D. Repair of double-strand breaks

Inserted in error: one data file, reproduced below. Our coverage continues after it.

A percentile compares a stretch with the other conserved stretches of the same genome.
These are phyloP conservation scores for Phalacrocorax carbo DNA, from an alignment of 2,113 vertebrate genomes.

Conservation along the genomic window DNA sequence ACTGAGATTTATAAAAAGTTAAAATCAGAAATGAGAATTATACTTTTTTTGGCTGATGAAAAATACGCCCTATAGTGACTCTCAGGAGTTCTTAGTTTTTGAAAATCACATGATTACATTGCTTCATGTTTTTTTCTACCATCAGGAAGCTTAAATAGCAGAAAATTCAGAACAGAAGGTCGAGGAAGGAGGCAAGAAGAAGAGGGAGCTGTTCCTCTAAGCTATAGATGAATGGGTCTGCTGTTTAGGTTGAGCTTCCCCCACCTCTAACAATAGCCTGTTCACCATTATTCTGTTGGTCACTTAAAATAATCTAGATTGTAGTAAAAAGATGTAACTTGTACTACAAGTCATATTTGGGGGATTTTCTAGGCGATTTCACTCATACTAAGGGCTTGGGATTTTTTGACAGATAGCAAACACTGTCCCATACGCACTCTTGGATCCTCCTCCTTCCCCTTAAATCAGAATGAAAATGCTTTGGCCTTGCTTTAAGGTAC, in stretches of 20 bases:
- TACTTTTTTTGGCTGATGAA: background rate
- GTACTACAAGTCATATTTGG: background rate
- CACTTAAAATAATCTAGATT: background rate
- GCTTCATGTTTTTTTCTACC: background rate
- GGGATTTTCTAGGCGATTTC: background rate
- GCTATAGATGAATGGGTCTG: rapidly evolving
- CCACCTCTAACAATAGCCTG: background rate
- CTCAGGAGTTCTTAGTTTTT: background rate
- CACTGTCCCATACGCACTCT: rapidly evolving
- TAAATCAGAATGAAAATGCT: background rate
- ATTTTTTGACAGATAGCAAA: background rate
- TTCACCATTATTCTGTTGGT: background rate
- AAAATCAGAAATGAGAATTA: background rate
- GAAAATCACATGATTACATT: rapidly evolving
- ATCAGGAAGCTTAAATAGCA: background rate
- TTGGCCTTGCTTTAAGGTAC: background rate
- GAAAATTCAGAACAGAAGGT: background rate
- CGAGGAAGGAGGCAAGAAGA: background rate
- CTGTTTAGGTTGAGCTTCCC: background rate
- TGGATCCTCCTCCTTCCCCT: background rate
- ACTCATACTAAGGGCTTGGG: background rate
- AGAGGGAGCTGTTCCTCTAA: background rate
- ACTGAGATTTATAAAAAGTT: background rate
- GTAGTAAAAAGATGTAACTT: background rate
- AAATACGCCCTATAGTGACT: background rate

Ionizing radiation or oxidative free radicals can cause double-strand breaks in DNA that are potentially lethal to the cell. Such breaks also occur naturally during gene rearrangements. dsDNA breaks cannot be corrected by the previously described strategy of excising the damage on one strand and using the remaining strand as a template for replacing the missing nucleotide(s). Instead, they are repaired by one of two systems. The first is nonhomologous end-joining (NHEJ), in which a group of proteins mediates the recognition, processing, and ligation of the ends of two DNA fragments. However, some DNA is lost in the process. Consequently, this mechanism of repair is error prone and mutagenic. Defects in this repair system are associated with a predisposition to cancer and immunodeficiency syndromes. The second repair system, homologous recombination (HR), uses the enzymes that normally perform genetic recombination between homologous chromosomes during meiosis. This system is much less error prone than NHEJ because any DNA that was lost is replaced using homologous DNA as a template. [Note: Mutations to the proteins, BRCA1 or 2 (breast cancer 1 or 2), which are involved in HR, increase the risk for developing breast cancer.]